I just started learning about reconstructing C code from assembler instructions.

I have the following piece of assembler code:

mov eax dword ptr [ebp+8]
add eax, dword ptr[ebp-4]
movsx ecx, byte ptr [eax]
test ecx, ecx
comp dword ptr [ebp-4], ffh
jle XXXX

I want to reconstruct the condition of these lines but I have some problems or things I am not sure about: I re-constructed the following:

Let,ebp+8= param1 and ebp-4 = i

if(param1[i]!=’\0’ || i<=0xff){

But I am wondering about this line:

movsx ecx, byte ptr [eax]

As I understand movsx it moves a signed value into a register and sign-extends it with 1. Thus, ecx shouble look something like 0xFFFFFF<eax>. Because only the lower bytes (byte ptr eax) of eax are moved and ecx is 1 extended. Where am I wrong?

  • Its loading one byte from memory address pointed by value stored inne eax. Ecx = (char)*eax
    – malikcjm
    Jan 17 '18 at 16:16
  • and it will become 0xFFFFFFxx only if the bit 7 of [eax] is set, otherwise it will be 0x000000xx. The point being that the array being read has been defined as a signed char * Jan 19 '18 at 21:15
  • I have one more question: Is the reconstruction to "||" correct?, or should it be a "&&"? Jan 23 '18 at 10:52
  • There is not enough context in the disassembly you gave to say definitively (i.e. where are the jumps going to and what code is being executed for each condition). In general for a null-terminated string/array, it would be if (array[i] != 0 && i < MAXCOUNT) -- AND instead of OR
    – cimarron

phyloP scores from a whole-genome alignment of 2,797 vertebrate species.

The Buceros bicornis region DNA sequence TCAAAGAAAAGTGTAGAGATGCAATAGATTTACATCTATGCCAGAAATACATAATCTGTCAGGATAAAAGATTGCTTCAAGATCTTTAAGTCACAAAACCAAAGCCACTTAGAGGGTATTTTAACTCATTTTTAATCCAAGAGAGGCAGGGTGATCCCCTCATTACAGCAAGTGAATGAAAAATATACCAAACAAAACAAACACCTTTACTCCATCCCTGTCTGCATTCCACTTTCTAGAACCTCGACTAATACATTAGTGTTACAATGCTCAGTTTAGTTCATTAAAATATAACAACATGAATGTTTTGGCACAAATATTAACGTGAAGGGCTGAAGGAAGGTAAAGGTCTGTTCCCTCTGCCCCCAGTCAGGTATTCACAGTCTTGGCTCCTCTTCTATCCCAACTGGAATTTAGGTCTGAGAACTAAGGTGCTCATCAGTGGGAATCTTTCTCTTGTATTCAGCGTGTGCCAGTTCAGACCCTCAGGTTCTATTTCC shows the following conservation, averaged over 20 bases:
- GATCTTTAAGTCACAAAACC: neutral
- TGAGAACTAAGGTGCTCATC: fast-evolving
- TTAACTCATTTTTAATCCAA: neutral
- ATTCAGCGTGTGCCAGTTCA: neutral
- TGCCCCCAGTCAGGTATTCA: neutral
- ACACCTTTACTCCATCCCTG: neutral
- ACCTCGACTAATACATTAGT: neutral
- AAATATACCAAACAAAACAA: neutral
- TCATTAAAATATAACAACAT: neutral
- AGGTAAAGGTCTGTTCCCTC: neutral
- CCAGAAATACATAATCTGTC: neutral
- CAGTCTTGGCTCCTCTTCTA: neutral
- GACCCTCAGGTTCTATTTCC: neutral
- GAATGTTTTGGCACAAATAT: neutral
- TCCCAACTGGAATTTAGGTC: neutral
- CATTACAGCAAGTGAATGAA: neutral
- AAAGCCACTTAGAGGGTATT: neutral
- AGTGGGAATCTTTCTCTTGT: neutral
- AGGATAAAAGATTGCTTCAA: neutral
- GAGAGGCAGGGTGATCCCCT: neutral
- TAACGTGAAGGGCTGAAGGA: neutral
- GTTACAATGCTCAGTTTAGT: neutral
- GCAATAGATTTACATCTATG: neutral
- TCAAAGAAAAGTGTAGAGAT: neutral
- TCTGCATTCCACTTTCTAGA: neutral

Jan 24 '18 at 8:51
  • @cimarron the jne jumps right after the jle. The jle jumps to the function prolog. I know that usually it would be if (array[i] != 0 && i < MAXCOUNT) but to me it looks differently. Jan 24 '18 at 9:12

You may want to familiarize yourself with two's complement notation. It will only extend the sign bit (msb) into the larger register. So, the msb will be extended into all the additional bits -- sxxxxxxx -> sssssssssssssssssssssssssxxxxxxx

For example, if the byte value pointed to by eax was 1 (0b00000001), ecx would be 1 (0b00000000000000000000000000000001). Similarly, if it was the most positive number possible in a two's complement byte, 127 (0b01111111), ecx would be 127 as well (0b00000000000000000000000001111111).

Where the sign extension is needed is to maintain the value for negative numbers. If the value were -1 (0b11111111), then if you just simply zero-extended into a 32-bit value you would get 255 (0b00000000000000000000000011111111) in ecx instead of -1 (0b11111111111111111111111111111111).

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